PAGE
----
Giving Gifts to non-Muslims
It is perfectly permissible to offer gifts to unbelievers who are at peace with Muslims. But the permissibility excludes giving them gifts at their religious feats as this would be an approval for their unbelief.
Giving Gifts to non-Muslims
• Giving a gift to an unbeliever;
• Exchanging gifts with unbelievers.
Residence in a non-Muslim country may require that a Muslim should give a gift to a non-Muslim to maintain good social relations with non-Muslims. Since maintaining good relations and exchanging gifts are part of normal processes in society, is this permissable?
It is permissible to give gifts to unbelievers who are not at war with us to win their hearts over and to incline them towards Islam. This is the view of the European Council for Fatwa and Research. Ibn Taymiyyah states the permissibility but excludes giving them gifts on their religious feasts, which he considers forbidden. The Islamic Fiqh Council of the Muslim World League expresses the same view.1
‘God does not forbid you to deal kindly and with full equity with those who do not fight you on account of your faith, nor drive you out of your homes. God loves those who behave equitably. God only forbids you to turn in friendship towards those who fight against you because of your faith and drive you from your homes, and help others to drive you out. Those of you who turn towards them in friendship are indeed wrongdoers.’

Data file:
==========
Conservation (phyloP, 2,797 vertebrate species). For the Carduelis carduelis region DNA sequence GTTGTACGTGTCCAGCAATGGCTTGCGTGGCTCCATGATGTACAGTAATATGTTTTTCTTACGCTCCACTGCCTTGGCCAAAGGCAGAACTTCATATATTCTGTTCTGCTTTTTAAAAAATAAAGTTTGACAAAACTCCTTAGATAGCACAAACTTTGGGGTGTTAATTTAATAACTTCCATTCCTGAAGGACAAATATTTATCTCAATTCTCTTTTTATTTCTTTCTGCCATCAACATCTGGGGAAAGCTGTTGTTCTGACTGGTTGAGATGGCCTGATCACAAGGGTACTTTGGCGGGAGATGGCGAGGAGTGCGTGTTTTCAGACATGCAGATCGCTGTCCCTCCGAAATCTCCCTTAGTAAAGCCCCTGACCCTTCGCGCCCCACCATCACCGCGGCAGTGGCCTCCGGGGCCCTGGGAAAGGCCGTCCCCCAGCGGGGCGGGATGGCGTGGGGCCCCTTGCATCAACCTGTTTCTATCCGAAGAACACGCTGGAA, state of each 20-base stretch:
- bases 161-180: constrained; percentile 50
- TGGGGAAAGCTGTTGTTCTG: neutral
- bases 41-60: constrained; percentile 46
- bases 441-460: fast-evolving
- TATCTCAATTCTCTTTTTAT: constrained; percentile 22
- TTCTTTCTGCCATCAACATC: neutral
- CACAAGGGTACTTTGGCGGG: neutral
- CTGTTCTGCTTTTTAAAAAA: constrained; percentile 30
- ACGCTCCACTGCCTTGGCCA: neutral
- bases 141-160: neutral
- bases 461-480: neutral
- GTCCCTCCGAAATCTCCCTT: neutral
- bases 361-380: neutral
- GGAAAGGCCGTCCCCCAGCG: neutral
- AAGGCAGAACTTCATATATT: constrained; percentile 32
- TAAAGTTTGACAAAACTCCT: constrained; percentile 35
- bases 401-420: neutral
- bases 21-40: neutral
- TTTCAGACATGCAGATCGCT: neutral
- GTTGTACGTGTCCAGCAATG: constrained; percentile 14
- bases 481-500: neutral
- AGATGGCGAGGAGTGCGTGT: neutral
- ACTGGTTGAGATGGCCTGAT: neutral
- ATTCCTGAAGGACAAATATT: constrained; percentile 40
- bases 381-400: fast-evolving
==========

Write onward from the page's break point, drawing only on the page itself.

These verses make a clear statement of the permissibility of maintaining good and peaceful relations with unbelievers who are at peace with Muslims. Needless to say this includes exchanging gifts with them.
Both al-Bukhari and Muslim relate a hadith reported by Asma’ bint Abu Bakr who said that she went to see the Prophet and said to him: ‘Messenger of God, my mother has come to me and she is still an idolater, but she is after some gift. Should I give her [something]?’
The Prophet said to her:
‘Give [a gift] to your mother.’
(Related by al-Bukhari, hadith No. 2,620; Muslim, hadith No. 1,003)
An authentic hadith mentions that
‘the Prophet received a number of suits and he gave one to 'Umar. 'Umar said to him: “Messenger of God, how come that you have given me this gift yet you had expressed disapproval of the Utarid’s suit?” The Prophet said to him: “I have not given it to you so that you should wear it.” 'Umar sent it as a gift to a brother of his in Makkah who was an idolater.’
(Related by al-Bukhari, hadith No. 886; Muslim, hadith No. 2,068)
Several hadiths suggest that exchanging gifts in this way is perfectly permissible, such as the hadith where 'A’ishah said:
‘God’s messenger used to accept gifts and reciprocate them.’
(Related by al-Bukhari, hadith No. 2,585)
The hadith suggests that the Prophet used to give similar or better gifts.
It is forbidden to give unbelievers gifts on their religious feasts because this is a gesture that implies respect of their unbelief and helps them to persist in their erring ways.
• Ibn Taymiyyah, Iqtida’ al-Sirat al-Mustaqim.
• Decisions of the European Council for Fatwa and Research.
• Decisions of the Islamic Fiqh Council of the Muslim World League.
• Khalid Abd al-Qadir, Fiqh al-Aqaliyyat al-Muslimah.
- Decision 3-6 of the European Council for Fatwa and Research; Ibn Taymiyyah, Iqtida’ al-Sirat al-Mustaqim, vol. 2, p. 15; Decision 3-6 of the Islamic Fiqh Council.